Waiting for the Promise
Acts 1:12-14
Then returned they to Jerusalem from the mount called Olivet, which is from Jerusalem a sabbath day's journey.…

It is on Thursday, probably in the evening, that the disciples return to Jerusalem. Did they expect to receive it that very night? This we know not; but we do know that then opened a new era in the intercourse of man with heaven. As they began to pray, how would they find all their conceptions of the Majesty on high changed! The glory of the Father encompassing a human form, a beaming from a human brow! Mingling with this first joy for the Master's exaltation would be the feeling, "He has entered for us within the veil! He maketh intercession for us!" Hush! which of the-twelve is it that says to the brethren — "Let us ask the Father in His name"? (John 16:23-24). The angels had often sung together over the prayer of repenting sinners, Now, for the first time, they hear prayers authorised and accredited by the name of the Only-begotten of the Father. That name has just been set "above every name"; and as it echoes through the host on high, with the solemn joy of a hundred believing voices, "things in heaven" bow. What must have been that moment for the saints in Paradise, who had seen the Saviour afar off, but never known the joy of praying directly in His name! Father Abraham had "rejoiced to see His day." What would be His gladness now? David, what would be "the things" which, in that wonderful moment, his voice would sing, "touching the King"? Oh, the joy of that first hour of praying in the name of Christ! What short and burning petitions would go up from the lips which first quoted, "Whatsoever ye shall ask the Father in My name, He shall give it you!" But the Spirit has not seen it good to hand down the strong and tender collects of these ten days. Then surely it is unlawful to impose good forms of prayer upon all men, because ancient saints wrote them. He who will never use a form in public prayer casts away the wisdom of the past. He who will use only forms casts away the hope of utterance to be given by the Spirit at present, and even shuts up the future in the dead hand of the past. Does any one of the hundred and twenty up to this moment forget that Thursday night? The Friday morning dawns: the day the Lord had died. Would He not send His promised Substitute to-day? Now came back all His words about the death "which He should accomplish." Yet the Friday wears away, and no "baptism of fire"! The Saturday sets in; its hours are filled up as before, with prayer; but no answer. And now dawns the first day of the week, the day whereon He rose, the first Lord's day He had passed on His throne of glory. Surely they would expect that the blessing be delayed no longer. But the evening steals on, and all their prayers might have risen into a heaven that could not hear. Monday, Tuesday, Wednesday pass. Their faith does not fail; still in the temple "praising and blessing God," or in the upper room in "prayer and supplication," they continue of one accord. Though He tarry, yet will they wait for Him. This is waiting. Some speak of waiting for salvation as if it meant making ourselves at ease, and dismissing both effort and anxiety. Who so waits for any person, or any event? When waiting, your mind is set on a certain point; you can give yourself to nothing else. You are looking forward and preparing; every moment of delay increases the sensitiveness of your mind as to that one thing. A servant waiting for his master, a wife waiting for the footstep of her husband, a mother waiting for her expected boy, a merchant waiting for his richly-laden ship, a sailor waiting for the sight of land, a monarch waiting for tidings of the battle: all these are cases wherein the mind is set on one object, and cannot easily give attention to another. To-morrow will be Thursday, a full week from the Ascension; that will be the day. The Thursday finds them, as before, "of one accord in one place"; no Thomas absent through unbelief. How the scene of that day week would return to their view! How they would over and over again, in mind, repeat the occurrences of a week ago! But the day wears on, and no blessing. Is not the delay long? "Not many days!" Does the promise hold good? They must have felt disappointed as the evening fell. Now is the hour of trial. Will their faith fail? Will some stay at home, or "go a-fishing," saying that they will wait the Lord's time, and not be unwarrantably anxious about what, after all, does not depend on them, but on the Lord? Or will they begin to find out that the cause lies in the unfaithfulness of their companions? Happily the spirit of faith and love abides upon them. Happy for them that none fancied He could fix upon .others the cause of their unanswered prayers! The Thursday is gone; eight days! The Friday and the Saturday follow it, marked by the same persistency in union, in praise, in prayer, and by the same absence of encouragement. Ten days gone! the promise, "Not many days," is all but broken. The final proof given by Peter, that he was waiting indeed, making all preparation for the event, was in calling upon his brethren to fill up the number of apostles.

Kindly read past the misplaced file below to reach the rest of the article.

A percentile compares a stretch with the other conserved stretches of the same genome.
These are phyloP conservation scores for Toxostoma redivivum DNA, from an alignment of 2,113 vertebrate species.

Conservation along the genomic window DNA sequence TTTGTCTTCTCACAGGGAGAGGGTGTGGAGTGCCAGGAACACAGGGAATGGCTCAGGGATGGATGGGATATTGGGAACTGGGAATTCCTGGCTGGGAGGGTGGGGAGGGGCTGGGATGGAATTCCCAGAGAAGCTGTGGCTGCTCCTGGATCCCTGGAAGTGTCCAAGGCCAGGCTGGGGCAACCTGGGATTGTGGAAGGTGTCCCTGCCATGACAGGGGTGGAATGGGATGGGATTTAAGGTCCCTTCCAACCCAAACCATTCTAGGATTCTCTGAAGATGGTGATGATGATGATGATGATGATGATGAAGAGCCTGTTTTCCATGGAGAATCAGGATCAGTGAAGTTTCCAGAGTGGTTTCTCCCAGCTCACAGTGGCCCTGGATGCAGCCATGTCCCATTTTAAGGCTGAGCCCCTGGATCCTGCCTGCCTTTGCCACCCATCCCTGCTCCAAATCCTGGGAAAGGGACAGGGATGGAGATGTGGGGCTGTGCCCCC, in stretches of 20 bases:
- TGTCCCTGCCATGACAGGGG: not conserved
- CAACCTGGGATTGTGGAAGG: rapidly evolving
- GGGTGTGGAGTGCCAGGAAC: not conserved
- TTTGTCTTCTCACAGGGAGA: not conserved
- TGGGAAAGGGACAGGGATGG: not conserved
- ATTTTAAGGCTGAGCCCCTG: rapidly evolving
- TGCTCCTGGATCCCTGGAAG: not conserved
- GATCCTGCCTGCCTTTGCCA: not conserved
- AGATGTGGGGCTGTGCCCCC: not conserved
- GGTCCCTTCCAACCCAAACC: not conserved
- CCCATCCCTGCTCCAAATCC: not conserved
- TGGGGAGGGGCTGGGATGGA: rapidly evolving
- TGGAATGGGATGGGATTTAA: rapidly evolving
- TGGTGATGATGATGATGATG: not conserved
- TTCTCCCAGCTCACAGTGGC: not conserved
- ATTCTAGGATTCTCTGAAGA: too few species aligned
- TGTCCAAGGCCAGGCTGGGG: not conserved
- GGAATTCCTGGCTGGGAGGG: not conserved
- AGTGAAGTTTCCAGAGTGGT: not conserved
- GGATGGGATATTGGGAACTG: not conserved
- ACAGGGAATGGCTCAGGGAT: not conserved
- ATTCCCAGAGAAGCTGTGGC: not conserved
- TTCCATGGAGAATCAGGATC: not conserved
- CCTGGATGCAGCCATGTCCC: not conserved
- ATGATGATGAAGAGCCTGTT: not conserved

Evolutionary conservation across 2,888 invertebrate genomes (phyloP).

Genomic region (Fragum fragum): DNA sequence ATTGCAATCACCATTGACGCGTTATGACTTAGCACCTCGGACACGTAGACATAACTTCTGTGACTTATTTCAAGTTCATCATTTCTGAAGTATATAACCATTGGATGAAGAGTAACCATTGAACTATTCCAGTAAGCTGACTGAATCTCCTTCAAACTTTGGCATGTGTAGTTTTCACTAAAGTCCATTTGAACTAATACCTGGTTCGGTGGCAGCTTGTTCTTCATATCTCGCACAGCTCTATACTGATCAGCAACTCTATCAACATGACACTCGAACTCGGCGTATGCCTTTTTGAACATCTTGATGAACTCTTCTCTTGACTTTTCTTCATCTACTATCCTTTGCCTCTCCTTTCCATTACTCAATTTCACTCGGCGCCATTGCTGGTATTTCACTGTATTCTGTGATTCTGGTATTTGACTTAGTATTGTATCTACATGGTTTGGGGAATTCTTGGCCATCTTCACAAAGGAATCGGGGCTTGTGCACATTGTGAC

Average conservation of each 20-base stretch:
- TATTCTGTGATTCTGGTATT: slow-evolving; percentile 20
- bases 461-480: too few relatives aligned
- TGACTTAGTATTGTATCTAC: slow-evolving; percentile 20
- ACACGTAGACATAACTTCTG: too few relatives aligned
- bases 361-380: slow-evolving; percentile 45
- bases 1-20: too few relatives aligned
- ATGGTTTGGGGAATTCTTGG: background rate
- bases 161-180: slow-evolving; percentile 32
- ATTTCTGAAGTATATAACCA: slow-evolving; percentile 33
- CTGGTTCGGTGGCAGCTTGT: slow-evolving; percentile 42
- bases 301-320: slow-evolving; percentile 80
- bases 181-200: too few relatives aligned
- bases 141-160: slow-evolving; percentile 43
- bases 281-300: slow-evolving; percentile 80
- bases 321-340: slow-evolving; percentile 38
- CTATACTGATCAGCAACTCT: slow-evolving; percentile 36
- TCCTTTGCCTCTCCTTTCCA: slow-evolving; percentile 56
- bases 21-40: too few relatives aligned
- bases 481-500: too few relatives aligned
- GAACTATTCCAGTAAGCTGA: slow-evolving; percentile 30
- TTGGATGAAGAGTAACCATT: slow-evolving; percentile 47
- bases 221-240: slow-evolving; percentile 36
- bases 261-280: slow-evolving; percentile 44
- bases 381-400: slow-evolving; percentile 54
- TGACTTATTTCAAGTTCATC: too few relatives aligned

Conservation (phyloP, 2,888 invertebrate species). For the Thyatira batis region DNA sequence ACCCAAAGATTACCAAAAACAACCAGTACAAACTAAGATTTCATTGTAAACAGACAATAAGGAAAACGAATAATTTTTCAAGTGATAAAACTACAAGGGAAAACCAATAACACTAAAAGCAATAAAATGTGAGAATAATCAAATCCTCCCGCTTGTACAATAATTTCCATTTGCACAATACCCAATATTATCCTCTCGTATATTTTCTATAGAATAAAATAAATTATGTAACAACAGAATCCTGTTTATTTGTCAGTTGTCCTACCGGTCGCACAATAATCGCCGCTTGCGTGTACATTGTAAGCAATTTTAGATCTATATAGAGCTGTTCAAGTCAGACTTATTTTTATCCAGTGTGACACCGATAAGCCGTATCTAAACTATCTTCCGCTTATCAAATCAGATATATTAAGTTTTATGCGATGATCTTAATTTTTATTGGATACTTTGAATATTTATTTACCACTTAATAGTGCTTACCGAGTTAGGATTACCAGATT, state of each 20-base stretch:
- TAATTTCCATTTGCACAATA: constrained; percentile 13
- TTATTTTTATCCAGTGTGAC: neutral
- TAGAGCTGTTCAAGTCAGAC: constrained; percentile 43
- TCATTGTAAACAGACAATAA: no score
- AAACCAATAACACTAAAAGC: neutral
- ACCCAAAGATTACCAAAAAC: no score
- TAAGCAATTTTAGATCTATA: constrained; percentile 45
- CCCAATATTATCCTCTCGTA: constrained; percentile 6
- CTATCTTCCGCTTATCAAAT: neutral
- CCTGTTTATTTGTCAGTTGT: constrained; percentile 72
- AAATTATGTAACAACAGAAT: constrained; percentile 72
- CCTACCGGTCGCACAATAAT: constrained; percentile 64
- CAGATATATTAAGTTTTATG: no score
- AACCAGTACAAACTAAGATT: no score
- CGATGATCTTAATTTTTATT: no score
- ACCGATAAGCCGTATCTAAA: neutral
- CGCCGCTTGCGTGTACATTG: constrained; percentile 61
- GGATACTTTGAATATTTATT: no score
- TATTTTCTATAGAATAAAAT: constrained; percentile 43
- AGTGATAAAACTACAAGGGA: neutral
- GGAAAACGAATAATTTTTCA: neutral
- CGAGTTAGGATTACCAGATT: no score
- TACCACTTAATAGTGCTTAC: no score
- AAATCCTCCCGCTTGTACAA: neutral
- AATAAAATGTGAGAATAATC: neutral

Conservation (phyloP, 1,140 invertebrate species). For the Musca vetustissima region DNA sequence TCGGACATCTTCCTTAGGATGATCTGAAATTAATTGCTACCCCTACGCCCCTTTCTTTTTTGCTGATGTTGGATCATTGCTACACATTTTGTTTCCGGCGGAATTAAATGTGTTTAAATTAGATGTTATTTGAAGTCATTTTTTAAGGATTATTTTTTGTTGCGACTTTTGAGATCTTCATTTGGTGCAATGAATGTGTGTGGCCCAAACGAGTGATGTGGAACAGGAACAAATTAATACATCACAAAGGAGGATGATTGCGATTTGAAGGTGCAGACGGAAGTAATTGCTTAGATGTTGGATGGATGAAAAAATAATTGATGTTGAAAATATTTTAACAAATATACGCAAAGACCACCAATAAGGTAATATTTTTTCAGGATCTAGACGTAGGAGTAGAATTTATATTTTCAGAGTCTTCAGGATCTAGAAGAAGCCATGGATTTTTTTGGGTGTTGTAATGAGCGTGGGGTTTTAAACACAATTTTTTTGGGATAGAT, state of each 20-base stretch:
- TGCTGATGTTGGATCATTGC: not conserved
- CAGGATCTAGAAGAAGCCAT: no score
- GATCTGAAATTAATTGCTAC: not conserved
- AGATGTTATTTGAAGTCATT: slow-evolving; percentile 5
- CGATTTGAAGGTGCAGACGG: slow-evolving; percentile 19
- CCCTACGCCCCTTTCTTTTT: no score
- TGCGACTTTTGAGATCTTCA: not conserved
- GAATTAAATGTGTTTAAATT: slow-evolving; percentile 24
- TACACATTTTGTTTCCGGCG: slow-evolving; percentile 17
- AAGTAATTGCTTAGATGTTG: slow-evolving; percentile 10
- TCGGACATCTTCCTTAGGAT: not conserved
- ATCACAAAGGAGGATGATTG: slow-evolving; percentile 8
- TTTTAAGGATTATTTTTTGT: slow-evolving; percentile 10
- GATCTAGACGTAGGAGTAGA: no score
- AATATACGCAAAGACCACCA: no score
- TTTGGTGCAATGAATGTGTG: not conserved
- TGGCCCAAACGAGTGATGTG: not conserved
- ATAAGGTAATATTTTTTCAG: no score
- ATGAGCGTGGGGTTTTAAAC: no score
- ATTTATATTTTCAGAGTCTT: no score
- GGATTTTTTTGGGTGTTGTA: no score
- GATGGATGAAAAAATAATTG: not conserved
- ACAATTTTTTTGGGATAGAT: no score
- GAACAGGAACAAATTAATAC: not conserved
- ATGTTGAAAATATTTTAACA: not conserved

(W. Arthur, M. A.)

Parallel Verses
KJV: Then returned they unto Jerusalem from the mount called Olivet, which is from Jerusalem a sabbath day's journey.

WEB: Then they returned to Jerusalem from the mountain called Olivet, which is near Jerusalem, a Sabbath day's journey away.

The Waiting Time
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